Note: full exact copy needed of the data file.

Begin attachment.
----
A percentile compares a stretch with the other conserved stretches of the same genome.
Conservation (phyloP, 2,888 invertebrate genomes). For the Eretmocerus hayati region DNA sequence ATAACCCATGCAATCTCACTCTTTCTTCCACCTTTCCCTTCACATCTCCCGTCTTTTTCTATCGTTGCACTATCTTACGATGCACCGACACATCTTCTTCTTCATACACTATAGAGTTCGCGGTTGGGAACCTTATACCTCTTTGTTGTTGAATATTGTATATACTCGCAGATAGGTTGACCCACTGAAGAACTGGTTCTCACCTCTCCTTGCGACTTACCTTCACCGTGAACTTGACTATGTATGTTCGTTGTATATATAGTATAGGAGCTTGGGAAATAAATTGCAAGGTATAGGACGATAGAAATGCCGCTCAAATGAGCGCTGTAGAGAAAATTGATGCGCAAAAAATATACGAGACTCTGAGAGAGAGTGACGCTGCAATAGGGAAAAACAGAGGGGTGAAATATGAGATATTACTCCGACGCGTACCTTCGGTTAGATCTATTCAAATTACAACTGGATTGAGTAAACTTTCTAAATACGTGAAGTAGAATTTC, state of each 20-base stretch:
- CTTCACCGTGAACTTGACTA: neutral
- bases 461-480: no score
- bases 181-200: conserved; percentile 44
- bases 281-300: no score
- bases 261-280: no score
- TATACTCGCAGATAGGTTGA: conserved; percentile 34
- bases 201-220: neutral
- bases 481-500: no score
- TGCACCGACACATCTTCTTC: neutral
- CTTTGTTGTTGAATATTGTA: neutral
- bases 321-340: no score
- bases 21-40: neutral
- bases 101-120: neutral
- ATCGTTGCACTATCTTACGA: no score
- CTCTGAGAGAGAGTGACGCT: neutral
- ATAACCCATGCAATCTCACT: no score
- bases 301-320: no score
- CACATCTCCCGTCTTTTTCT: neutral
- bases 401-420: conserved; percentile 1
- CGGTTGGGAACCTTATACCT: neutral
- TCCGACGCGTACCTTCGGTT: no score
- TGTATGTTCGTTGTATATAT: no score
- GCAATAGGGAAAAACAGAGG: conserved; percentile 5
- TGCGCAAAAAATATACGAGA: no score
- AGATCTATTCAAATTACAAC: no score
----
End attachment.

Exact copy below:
A percentile compares a stretch with the other conserved stretches of the same genome.
Conservation (phyloP, 2,888 invertebrate genomes). For the Eretmocerus hayati region DNA sequence ATAACCCATGCAATCTCACTCTTTCTTCCACCTTTCCCTTCACATCTCCCGTCTTTTTCTATCGTTGCACTATCTTACGATGCACCGACACATCTTCTTCTTCATACACTATAGAGTTCGCGGTTGGGAACCTTATACCTCTTTGTTGTTGAATATTGTATATACTCGCAGATAGGTTGACCCACTGAAGAACTGGTTCTCACCTCTCCTTGCGACTTACCTTCACCGTGAACTTGACTATGTATGTTCGTTGTATATATAGTATAGGAGCTTGGGAAATAAATTGCAAGGTATAGGACGATAGAAATGCCGCTCAAATGAGCGCTGTAGAGAAAATTGATGCGCAAAAAATATACGAGACTCTGAGAGAGAGTGACGCTGCAATAGGGAAAAACAGAGGGGTGAAATATGAGATATTACTCCGACGCGTACCTTCGGTTAGATCTATTCAAATTACAACTGGATTGAGTAAACTTTCTAAATACGTGAAGTAGAATTTC, state of each 20-base stretch:
- CTTCACCGTGAACTTGACTA: neutral
- bases 461-480: no score
- bases 181-200: conserved; percentile 44
- bases 281-300: no score
- bases 261-280: no score
- TATACTCGCAGATAGGTTGA: conserved; percentile 34
- bases 201-220: neutral
- bases 481-500: no score
- TGCACCGACACATCTTCTTC: neutral
- CTTTGTTGTTGAATATTGTA: neutral
- bases 321-340: no score
- bases 21-40: neutral
- bases 101-120: neutral
- ATCGTTGCACTATCTTACGA: no score
- CTCTGAGAGAGAGTGACGCT: neutral
- ATAACCCATGCAATCTCACT: no score
- bases 301-320: no score
- CACATCTCCCGTCTTTTTCT: neutral
- bases 401-420: conserved; percentile 1
- CGGTTGGGAACCTTATACCT: neutral
- TCCGACGCGTACCTTCGGTT: no score
- TGTATGTTCGTTGTATATAT: no score
- GCAATAGGGAAAAACAGAGG: conserved; percentile 5
- TGCGCAAAAAATATACGAGA: no score
- AGATCTATTCAAATTACAAC: no score